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UTSA program is finalist in Higher Education Coordinating Board Star Awards

ADP team members

At the Star Awards ceremony in Austin are (from left) UTSA Tomas Rivera Center team members Phillip Casarez, academic adviser I; Venesa Matthews, academic adviser II; Cynthia Rodriguez, ADP director; and Jessica Williams, academic adviser IV.

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(Nov. 27, 2012) -- The Academic Development Program (ADP) in the UTSA Tomas Rivera Center for Student Success was one of eight finalists for the 12th annual Texas Higher Education Coordinating Board Star Awards presented last month in Austin. The keynote speaker at the ceremony was Raymund Paredes, Texas commissioner of higher education.

"Congratulations, Academic Development Program at The University of Texas at San Antonio," said Paredes. "Your program and the students, faculty, administrators and other staff who have created, developed and carried it out are providing valuable services to Texas and its people by helping us close the gaps in education. The Coordinating Board and I commend everyone who has contributed to the program."

The ADP team was represented at the event by Cynthia Rodriguez, ADP director, and academic advisers Jessica Williams, Venesa Matthews and Phillip Casarez. The UTSA staff members hosted an elaborate display highlighting the program’s services and successful initiatives.

ADP was established in 1996 to assist students provisionally admitted to UTSA. The program housed in the Tomas Rivera Center originally served an average of 100 students through an optional five-week summer bridge program. In 2004, the admissions term for provisional students moved from summer to fall, and the program grew to an average of 500 students. Because of the program's success, the university now requires all provisional students to participate in the ADP until they clear provisional status. There is no additional cost for students to participate in the program.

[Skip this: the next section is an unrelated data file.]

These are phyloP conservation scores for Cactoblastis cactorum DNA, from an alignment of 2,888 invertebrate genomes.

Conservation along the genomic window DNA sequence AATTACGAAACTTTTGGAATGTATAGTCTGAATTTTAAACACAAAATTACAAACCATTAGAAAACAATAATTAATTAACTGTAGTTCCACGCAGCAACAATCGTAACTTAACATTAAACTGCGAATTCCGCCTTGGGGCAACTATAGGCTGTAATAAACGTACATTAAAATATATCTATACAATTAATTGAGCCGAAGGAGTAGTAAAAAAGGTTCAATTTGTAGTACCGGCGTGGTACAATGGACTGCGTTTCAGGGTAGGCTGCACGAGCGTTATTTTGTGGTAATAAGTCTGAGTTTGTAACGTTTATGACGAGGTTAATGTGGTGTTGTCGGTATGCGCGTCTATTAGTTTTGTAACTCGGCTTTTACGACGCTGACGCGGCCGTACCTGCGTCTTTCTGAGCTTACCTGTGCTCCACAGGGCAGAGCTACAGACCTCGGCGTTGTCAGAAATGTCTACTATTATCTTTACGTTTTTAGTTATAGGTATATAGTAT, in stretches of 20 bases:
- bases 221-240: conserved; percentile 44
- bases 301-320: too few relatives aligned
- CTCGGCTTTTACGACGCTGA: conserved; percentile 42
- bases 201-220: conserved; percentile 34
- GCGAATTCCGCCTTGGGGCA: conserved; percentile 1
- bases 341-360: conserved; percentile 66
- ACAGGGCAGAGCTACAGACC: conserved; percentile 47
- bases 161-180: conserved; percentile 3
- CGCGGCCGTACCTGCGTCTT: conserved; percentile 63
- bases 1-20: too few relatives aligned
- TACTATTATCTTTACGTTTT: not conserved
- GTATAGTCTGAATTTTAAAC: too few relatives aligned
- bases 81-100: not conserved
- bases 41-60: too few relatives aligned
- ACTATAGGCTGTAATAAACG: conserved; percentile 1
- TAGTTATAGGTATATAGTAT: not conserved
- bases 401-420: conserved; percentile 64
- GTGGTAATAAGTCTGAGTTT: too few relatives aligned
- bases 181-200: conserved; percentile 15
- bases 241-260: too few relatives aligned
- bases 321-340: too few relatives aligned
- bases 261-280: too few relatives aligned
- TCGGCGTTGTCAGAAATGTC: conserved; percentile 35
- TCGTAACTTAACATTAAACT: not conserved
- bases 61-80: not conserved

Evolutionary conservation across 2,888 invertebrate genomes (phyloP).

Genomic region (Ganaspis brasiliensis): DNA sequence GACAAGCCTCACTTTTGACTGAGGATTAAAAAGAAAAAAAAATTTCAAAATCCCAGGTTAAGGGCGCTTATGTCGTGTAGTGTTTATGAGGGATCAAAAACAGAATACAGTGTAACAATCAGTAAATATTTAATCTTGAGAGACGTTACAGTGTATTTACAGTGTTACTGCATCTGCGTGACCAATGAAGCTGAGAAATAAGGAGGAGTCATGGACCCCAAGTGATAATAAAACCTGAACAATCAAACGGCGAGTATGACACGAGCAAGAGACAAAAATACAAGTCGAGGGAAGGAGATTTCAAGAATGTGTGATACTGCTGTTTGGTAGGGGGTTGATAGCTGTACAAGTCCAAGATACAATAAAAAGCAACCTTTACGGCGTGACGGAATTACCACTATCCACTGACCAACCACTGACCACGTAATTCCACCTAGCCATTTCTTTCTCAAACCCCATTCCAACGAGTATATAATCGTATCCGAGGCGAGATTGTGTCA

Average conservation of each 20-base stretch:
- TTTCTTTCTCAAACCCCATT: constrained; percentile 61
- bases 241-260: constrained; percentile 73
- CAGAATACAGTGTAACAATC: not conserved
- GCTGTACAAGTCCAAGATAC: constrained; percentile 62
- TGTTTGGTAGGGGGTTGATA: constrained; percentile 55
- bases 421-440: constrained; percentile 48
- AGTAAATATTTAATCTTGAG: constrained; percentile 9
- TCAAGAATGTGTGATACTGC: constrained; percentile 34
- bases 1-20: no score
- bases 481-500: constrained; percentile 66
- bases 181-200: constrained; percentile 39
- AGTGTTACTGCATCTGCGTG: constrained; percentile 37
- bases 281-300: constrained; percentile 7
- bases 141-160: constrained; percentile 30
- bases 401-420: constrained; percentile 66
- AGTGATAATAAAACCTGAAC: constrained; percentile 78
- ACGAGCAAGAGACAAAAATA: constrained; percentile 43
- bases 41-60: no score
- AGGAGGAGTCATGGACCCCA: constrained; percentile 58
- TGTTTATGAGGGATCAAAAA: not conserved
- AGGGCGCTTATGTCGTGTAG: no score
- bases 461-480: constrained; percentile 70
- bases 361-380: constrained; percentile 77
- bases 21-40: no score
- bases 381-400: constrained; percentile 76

The program facilitates the transition between high school and UTSA for provisionally admitted students by providing support through academic advising, specialized programs and enhanced campus affiliation. In keeping with the university's aspirations toward Tier One research status, the ADP centers on helping to improving freshman retention and, in turn, the graduation rate.

"Provisional students often come to the university academically and socially under-prepared for the college experience," said Leticia Duncan-Brosnan, executive director of the Tomas Rivera Center. "These students are given the opportunity to adjust to college life, while improving their academic skills. From orientation to program completion, ADP offers many ways to assist in student success."

 

 

Did You Know?

UTSA makes the grade with a strong core curriculum

UTSA prides itself on giving students a well-rounded education. Combining a top-tier academic program with opportunities for personal growth prepares students to compete in a global economy. And that's not all. They learn to be informed and engaged citizens as well. At the heart of that academic program is an award-winning core curriculum.

For four consecutive years, UTSA has received an A-rating from the American Council of Trustees and Alumni for the caliber of its core curriculum. According to ACTA, UTSA requires its students to take six of the seven courses deemed "crucial" to a well-rounded education: composition, literature, U.S. government or history, economics, mathematics and science. Only a handful of other institutions in the U.S. are giving students these tools, which are needed to succeed in careers and the community.

Did you know? UTSA is one of only three Texas institutions and 23 in the United States to receive the highest rating for its core curriculum in the 2014-2015 edition of the ACTA's "What Will They Learn?" report.

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